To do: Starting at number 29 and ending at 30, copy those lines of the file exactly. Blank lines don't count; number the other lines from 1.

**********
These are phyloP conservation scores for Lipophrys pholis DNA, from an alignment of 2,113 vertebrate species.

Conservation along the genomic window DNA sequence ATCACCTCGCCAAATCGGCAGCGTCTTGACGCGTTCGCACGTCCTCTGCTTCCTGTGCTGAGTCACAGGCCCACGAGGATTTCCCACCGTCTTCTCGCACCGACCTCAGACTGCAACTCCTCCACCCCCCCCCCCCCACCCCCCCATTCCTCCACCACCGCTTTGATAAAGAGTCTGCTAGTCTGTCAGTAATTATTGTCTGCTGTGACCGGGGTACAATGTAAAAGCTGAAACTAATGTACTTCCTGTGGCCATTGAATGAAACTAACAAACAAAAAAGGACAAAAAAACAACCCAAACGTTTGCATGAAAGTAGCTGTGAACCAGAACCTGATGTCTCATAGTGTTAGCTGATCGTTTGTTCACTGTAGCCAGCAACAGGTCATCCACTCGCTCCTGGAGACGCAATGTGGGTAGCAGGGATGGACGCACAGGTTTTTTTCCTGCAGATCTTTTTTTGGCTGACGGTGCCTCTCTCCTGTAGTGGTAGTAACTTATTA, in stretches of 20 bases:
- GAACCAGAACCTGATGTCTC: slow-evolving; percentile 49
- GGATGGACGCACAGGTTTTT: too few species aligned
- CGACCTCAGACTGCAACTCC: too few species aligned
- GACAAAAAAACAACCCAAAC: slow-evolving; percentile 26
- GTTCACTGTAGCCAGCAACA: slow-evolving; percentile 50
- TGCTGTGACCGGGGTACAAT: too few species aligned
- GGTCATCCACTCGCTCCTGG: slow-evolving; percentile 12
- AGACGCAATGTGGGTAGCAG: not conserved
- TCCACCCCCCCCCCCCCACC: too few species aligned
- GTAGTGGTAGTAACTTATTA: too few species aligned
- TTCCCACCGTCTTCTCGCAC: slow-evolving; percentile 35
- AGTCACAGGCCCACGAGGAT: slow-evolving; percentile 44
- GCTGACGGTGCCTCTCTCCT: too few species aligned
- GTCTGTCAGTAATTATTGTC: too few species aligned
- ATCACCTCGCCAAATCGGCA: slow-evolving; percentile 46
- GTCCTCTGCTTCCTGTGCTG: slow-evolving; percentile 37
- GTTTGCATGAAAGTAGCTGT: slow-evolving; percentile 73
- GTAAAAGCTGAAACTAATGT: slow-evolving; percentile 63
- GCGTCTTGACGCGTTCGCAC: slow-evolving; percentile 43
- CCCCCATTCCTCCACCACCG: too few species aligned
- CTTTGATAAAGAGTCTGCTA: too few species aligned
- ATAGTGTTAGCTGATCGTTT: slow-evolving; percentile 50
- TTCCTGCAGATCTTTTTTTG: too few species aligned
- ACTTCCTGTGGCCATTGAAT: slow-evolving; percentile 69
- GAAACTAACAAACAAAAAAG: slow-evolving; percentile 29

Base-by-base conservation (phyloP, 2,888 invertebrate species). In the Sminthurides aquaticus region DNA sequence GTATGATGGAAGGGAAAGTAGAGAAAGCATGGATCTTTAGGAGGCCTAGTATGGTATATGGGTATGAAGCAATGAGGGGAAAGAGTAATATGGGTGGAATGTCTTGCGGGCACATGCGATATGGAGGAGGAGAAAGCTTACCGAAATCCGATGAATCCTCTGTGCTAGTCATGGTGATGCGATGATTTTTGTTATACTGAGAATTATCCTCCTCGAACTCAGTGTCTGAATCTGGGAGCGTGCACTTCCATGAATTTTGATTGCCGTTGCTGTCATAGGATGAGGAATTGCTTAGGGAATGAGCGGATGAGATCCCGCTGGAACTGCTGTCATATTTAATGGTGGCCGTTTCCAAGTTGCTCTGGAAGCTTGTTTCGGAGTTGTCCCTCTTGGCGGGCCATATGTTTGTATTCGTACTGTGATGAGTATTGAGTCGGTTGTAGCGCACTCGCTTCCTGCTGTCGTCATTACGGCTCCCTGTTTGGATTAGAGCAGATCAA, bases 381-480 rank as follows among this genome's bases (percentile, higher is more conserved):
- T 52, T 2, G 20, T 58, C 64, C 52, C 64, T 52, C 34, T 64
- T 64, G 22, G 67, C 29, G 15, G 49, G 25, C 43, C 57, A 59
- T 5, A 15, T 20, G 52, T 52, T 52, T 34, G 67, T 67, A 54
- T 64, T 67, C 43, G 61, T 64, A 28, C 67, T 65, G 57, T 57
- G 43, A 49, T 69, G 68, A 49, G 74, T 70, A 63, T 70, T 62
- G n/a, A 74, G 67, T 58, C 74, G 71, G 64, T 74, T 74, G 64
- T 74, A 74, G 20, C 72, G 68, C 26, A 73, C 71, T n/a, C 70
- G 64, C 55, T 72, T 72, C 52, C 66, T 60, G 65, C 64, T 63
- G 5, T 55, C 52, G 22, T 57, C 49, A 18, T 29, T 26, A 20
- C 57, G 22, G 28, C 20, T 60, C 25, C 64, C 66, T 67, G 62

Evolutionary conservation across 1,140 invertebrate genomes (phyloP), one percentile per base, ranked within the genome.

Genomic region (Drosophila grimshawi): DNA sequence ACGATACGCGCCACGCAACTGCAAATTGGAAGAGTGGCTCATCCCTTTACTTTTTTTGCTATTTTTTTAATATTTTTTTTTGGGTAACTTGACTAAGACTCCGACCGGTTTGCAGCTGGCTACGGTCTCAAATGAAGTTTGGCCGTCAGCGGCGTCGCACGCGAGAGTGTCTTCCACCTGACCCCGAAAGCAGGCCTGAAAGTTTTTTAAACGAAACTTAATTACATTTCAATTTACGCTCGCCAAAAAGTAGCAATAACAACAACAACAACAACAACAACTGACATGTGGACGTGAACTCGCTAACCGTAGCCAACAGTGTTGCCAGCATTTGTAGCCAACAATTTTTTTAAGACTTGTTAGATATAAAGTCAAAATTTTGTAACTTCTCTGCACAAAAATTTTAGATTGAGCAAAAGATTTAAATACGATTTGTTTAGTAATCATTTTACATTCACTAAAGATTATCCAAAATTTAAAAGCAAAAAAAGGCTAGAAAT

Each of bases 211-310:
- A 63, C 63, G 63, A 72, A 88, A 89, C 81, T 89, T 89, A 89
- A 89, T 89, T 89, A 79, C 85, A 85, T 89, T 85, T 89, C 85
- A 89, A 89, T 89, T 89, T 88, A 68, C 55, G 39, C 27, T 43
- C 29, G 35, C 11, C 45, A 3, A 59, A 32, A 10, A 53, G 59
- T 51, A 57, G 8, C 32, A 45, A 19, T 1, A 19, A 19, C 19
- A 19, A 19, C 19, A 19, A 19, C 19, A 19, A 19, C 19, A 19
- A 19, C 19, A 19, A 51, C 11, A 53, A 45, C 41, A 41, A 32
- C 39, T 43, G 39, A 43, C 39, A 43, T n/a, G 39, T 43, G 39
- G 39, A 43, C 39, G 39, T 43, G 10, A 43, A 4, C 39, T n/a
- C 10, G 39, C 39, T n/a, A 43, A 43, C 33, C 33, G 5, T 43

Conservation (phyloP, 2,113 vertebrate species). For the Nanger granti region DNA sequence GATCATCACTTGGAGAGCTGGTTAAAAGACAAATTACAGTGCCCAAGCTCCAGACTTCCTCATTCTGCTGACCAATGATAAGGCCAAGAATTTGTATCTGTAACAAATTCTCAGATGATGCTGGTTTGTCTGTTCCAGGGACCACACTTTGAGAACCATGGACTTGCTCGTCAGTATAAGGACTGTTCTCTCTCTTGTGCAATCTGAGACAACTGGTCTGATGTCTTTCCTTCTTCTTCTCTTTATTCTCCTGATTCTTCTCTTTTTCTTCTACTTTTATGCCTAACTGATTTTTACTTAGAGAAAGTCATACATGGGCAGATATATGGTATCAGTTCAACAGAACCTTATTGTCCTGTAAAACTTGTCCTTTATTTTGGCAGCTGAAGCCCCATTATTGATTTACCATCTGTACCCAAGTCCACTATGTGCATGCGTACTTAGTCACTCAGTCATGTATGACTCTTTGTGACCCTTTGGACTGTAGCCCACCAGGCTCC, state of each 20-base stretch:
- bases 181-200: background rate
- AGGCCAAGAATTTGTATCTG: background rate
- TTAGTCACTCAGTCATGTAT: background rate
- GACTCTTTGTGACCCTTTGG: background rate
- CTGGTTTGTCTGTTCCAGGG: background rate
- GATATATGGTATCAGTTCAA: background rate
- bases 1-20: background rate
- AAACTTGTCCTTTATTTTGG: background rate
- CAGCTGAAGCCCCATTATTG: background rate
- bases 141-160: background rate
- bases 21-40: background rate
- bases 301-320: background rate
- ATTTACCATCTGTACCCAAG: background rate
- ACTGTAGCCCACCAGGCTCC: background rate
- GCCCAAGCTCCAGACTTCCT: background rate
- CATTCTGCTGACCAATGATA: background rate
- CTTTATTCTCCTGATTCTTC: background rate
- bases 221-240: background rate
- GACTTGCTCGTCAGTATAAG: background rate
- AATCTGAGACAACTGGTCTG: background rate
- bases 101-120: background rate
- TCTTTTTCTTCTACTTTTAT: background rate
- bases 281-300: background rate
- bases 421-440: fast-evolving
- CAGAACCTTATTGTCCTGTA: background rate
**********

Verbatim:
- T 52, T 2, G 20, T 58, C 64, C 52, C 64, T 52, C 34, T 64
- T 64, G 22, G 67, C 29, G 15, G 49, G 25, C 43, C 57, A 59